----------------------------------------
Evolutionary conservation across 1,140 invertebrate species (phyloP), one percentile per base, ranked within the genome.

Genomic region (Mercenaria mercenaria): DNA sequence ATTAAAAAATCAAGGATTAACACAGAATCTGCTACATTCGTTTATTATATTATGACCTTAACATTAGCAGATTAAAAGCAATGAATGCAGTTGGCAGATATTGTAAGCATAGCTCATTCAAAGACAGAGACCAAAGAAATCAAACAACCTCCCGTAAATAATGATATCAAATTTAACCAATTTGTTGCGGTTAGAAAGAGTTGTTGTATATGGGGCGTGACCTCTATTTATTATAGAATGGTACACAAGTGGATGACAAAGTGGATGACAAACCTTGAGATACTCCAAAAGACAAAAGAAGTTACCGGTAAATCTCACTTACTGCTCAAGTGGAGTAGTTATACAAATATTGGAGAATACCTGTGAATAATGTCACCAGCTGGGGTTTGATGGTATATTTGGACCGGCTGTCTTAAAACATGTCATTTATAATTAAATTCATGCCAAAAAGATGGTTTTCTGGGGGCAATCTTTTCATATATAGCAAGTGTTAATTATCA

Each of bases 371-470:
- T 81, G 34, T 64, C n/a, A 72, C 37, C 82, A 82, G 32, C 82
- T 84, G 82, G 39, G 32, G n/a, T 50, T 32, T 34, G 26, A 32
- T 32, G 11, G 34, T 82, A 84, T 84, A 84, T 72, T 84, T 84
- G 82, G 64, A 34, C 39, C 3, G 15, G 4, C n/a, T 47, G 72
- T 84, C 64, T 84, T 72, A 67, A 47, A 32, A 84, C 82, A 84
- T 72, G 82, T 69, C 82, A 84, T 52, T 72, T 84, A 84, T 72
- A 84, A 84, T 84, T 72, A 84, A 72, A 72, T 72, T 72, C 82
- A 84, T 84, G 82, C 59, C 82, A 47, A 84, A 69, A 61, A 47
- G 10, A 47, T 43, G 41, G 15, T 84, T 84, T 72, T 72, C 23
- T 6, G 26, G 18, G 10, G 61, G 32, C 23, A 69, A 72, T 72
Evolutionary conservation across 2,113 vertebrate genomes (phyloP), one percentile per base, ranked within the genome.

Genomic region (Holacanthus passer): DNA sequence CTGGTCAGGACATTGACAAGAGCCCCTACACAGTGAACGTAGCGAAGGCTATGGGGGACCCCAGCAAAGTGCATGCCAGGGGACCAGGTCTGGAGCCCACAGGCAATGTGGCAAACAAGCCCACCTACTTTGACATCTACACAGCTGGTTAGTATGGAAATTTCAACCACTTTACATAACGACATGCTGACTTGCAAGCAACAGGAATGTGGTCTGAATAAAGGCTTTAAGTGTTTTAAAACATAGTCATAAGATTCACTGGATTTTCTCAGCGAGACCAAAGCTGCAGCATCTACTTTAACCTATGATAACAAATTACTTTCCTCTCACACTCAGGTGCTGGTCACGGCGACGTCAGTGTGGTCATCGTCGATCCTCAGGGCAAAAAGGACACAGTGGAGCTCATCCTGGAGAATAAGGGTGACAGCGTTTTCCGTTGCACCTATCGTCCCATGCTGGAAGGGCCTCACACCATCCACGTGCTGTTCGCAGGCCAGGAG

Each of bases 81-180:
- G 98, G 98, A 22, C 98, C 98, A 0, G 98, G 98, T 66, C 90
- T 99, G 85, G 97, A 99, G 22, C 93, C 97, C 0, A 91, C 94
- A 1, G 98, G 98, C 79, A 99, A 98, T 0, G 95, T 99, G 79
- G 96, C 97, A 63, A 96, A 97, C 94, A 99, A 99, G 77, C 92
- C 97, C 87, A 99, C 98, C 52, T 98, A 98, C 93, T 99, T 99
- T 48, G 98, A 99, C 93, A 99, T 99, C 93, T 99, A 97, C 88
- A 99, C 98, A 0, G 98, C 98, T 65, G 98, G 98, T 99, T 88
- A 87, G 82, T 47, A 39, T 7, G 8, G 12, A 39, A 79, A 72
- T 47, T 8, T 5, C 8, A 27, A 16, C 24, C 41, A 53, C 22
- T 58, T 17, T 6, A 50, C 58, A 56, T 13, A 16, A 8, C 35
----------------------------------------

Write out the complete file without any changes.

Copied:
Evolutionary conservation across 1,140 invertebrate species (phyloP), one percentile per base, ranked within the genome.

Genomic region (Mercenaria mercenaria): DNA sequence ATTAAAAAATCAAGGATTAACACAGAATCTGCTACATTCGTTTATTATATTATGACCTTAACATTAGCAGATTAAAAGCAATGAATGCAGTTGGCAGATATTGTAAGCATAGCTCATTCAAAGACAGAGACCAAAGAAATCAAACAACCTCCCGTAAATAATGATATCAAATTTAACCAATTTGTTGCGGTTAGAAAGAGTTGTTGTATATGGGGCGTGACCTCTATTTATTATAGAATGGTACACAAGTGGATGACAAAGTGGATGACAAACCTTGAGATACTCCAAAAGACAAAAGAAGTTACCGGTAAATCTCACTTACTGCTCAAGTGGAGTAGTTATACAAATATTGGAGAATACCTGTGAATAATGTCACCAGCTGGGGTTTGATGGTATATTTGGACCGGCTGTCTTAAAACATGTCATTTATAATTAAATTCATGCCAAAAAGATGGTTTTCTGGGGGCAATCTTTTCATATATAGCAAGTGTTAATTATCA

Each of bases 371-470:
- T 81, G 34, T 64, C n/a, A 72, C 37, C 82, A 82, G 32, C 82
- T 84, G 82, G 39, G 32, G n/a, T 50, T 32, T 34, G 26, A 32
- T 32, G 11, G 34, T 82, A 84, T 84, A 84, T 72, T 84, T 84
- G 82, G 64, A 34, C 39, C 3, G 15, G 4, C n/a, T 47, G 72
- T 84, C 64, T 84, T 72, A 67, A 47, A 32, A 84, C 82, A 84
- T 72, G 82, T 69, C 82, A 84, T 52, T 72, T 84, A 84, T 72
- A 84, A 84, T 84, T 72, A 84, A 72, A 72, T 72, T 72, C 82
- A 84, T 84, G 82, C 59, C 82, A 47, A 84, A 69, A 61, A 47
- G 10, A 47, T 43, G 41, G 15, T 84, T 84, T 72, T 72, C 23
- T 6, G 26, G 18, G 10, G 61, G 32, C 23, A 69, A 72, T 72
Evolutionary conservation across 2,113 vertebrate genomes (phyloP), one percentile per base, ranked within the genome.

Genomic region (Holacanthus passer): DNA sequence CTGGTCAGGACATTGACAAGAGCCCCTACACAGTGAACGTAGCGAAGGCTATGGGGGACCCCAGCAAAGTGCATGCCAGGGGACCAGGTCTGGAGCCCACAGGCAATGTGGCAAACAAGCCCACCTACTTTGACATCTACACAGCTGGTTAGTATGGAAATTTCAACCACTTTACATAACGACATGCTGACTTGCAAGCAACAGGAATGTGGTCTGAATAAAGGCTTTAAGTGTTTTAAAACATAGTCATAAGATTCACTGGATTTTCTCAGCGAGACCAAAGCTGCAGCATCTACTTTAACCTATGATAACAAATTACTTTCCTCTCACACTCAGGTGCTGGTCACGGCGACGTCAGTGTGGTCATCGTCGATCCTCAGGGCAAAAAGGACACAGTGGAGCTCATCCTGGAGAATAAGGGTGACAGCGTTTTCCGTTGCACCTATCGTCCCATGCTGGAAGGGCCTCACACCATCCACGTGCTGTTCGCAGGCCAGGAG

Each of bases 81-180:
- G 98, G 98, A 22, C 98, C 98, A 0, G 98, G 98, T 66, C 90
- T 99, G 85, G 97, A 99, G 22, C 93, C 97, C 0, A 91, C 94
- A 1, G 98, G 98, C 79, A 99, A 98, T 0, G 95, T 99, G 79
- G 96, C 97, A 63, A 96, A 97, C 94, A 99, A 99, G 77, C 92
- C 97, C 87, A 99, C 98, C 52, T 98, A 98, C 93, T 99, T 99
- T 48, G 98, A 99, C 93, A 99, T 99, C 93, T 99, A 97, C 88
- A 99, C 98, A 0, G 98, C 98, T 65, G 98, G 98, T 99, T 88
- A 87, G 82, T 47, A 39, T 7, G 8, G 12, A 39, A 79, A 72
- T 47, T 8, T 5, C 8, A 27, A 16, C 24, C 41, A 53, C 22
- T 58, T 17, T 6, A 50, C 58, A 56, T 13, A 16, A 8, C 35